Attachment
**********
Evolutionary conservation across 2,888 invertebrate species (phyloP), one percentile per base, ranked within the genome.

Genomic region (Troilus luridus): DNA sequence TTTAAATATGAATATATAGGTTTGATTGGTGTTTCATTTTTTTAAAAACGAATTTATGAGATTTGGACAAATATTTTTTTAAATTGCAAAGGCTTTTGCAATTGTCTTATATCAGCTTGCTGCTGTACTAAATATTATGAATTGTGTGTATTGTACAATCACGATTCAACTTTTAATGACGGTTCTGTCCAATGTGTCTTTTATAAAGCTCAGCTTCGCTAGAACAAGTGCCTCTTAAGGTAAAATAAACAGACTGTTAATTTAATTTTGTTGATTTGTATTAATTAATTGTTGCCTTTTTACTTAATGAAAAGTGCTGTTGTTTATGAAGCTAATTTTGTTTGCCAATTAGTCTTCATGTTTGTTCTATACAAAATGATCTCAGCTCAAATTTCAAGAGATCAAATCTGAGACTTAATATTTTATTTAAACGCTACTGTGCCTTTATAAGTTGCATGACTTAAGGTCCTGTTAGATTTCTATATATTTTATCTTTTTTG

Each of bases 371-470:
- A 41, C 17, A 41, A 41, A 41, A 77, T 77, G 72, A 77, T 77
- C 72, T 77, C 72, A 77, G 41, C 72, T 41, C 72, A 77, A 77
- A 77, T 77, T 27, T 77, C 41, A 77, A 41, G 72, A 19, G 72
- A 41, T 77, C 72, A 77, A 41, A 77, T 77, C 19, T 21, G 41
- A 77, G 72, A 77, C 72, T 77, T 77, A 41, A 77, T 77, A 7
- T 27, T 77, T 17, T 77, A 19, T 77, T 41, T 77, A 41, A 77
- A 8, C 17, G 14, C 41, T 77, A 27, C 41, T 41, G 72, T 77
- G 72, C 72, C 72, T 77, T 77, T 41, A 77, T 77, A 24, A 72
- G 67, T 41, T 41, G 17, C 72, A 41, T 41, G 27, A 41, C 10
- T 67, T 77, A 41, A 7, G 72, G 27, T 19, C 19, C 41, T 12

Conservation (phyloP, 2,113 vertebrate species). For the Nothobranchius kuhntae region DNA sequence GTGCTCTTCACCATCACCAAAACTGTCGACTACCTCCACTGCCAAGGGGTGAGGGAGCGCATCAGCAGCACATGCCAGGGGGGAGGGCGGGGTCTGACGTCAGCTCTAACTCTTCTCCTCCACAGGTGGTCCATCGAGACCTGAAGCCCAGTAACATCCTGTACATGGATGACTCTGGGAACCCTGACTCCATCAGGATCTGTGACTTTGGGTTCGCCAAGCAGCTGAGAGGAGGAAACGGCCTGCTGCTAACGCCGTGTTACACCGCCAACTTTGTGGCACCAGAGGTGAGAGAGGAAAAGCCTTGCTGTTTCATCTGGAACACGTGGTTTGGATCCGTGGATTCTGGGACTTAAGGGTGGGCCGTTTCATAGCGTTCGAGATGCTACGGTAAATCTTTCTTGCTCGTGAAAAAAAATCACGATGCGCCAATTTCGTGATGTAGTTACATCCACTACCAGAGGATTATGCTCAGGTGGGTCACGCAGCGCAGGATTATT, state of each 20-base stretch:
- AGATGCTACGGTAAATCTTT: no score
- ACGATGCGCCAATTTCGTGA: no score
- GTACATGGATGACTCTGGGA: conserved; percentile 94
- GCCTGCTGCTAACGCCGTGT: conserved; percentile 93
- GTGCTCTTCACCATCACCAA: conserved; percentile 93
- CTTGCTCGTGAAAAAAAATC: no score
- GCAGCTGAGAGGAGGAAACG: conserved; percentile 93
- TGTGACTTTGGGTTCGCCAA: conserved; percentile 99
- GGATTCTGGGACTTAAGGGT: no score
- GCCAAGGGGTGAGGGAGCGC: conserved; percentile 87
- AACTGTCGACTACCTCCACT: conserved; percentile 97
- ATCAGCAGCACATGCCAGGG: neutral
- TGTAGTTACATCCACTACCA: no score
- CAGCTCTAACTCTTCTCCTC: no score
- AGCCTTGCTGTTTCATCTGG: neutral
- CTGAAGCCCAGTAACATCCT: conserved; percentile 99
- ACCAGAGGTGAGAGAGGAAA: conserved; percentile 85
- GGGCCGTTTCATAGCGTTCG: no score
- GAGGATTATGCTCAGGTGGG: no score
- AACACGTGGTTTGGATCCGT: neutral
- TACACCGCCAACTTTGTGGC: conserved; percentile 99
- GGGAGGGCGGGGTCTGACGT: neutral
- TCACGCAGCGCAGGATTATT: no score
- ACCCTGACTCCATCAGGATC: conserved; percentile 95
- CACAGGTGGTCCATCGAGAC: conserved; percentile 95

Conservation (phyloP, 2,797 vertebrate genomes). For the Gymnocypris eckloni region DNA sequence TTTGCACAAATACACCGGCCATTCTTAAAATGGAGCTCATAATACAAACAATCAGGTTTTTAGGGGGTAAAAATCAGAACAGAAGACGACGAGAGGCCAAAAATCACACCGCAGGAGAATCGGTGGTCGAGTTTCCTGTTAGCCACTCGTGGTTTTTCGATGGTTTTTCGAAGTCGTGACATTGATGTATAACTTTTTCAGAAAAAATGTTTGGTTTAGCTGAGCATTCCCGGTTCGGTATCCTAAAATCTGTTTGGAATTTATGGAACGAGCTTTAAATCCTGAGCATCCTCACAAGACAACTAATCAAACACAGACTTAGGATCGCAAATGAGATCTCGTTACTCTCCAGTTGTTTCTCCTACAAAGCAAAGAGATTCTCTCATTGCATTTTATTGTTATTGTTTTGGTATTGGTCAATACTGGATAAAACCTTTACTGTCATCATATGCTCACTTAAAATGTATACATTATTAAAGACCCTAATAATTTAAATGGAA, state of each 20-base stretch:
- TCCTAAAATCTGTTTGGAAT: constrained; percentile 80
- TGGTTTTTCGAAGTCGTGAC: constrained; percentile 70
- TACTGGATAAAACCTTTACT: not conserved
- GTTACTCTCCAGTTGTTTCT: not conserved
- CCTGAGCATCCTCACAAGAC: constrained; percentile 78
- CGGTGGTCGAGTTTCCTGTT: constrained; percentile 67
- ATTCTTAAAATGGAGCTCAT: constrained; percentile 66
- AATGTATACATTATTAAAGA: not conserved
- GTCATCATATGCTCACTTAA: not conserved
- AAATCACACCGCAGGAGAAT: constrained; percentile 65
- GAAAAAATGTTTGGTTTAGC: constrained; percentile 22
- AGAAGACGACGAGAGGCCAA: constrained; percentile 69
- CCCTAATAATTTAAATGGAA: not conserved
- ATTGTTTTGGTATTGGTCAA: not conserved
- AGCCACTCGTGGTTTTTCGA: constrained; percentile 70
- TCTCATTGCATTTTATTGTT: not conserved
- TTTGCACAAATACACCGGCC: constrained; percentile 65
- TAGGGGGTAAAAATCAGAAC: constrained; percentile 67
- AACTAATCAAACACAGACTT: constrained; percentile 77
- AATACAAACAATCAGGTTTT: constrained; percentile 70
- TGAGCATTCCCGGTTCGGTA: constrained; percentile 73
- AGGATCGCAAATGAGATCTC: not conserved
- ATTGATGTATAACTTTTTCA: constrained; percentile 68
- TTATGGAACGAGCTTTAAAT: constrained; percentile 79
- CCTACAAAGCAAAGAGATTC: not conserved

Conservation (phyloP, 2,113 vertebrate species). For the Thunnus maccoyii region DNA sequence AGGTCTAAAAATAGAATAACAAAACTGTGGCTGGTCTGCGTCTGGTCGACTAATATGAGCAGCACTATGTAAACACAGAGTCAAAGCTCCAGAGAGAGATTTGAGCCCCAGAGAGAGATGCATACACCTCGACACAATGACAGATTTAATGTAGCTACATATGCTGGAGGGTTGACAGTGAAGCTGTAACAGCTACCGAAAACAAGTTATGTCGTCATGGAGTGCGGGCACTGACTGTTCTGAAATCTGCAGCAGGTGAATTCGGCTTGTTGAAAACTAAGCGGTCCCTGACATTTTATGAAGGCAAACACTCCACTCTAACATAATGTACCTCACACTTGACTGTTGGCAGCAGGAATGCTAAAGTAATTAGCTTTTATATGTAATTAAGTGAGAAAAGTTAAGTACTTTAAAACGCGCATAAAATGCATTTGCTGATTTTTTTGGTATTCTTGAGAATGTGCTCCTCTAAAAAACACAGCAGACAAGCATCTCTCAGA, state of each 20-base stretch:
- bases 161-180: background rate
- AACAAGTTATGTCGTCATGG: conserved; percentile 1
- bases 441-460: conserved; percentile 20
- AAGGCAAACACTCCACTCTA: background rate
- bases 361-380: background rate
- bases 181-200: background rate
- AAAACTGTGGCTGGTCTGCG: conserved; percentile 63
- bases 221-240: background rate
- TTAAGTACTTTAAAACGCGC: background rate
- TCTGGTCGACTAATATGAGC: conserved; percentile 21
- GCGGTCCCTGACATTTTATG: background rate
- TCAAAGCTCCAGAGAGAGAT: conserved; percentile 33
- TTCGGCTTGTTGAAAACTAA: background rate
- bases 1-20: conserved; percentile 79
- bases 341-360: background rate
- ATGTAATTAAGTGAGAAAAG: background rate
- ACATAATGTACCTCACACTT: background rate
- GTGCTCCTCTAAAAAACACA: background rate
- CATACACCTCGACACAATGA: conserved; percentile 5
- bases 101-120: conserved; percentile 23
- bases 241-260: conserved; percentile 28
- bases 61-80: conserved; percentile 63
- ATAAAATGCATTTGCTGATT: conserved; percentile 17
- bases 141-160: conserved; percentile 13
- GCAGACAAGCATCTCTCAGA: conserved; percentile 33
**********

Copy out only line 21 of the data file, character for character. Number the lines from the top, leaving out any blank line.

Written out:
- GCAGCTGAGAGGAGGAAACG: conserved; percentile 93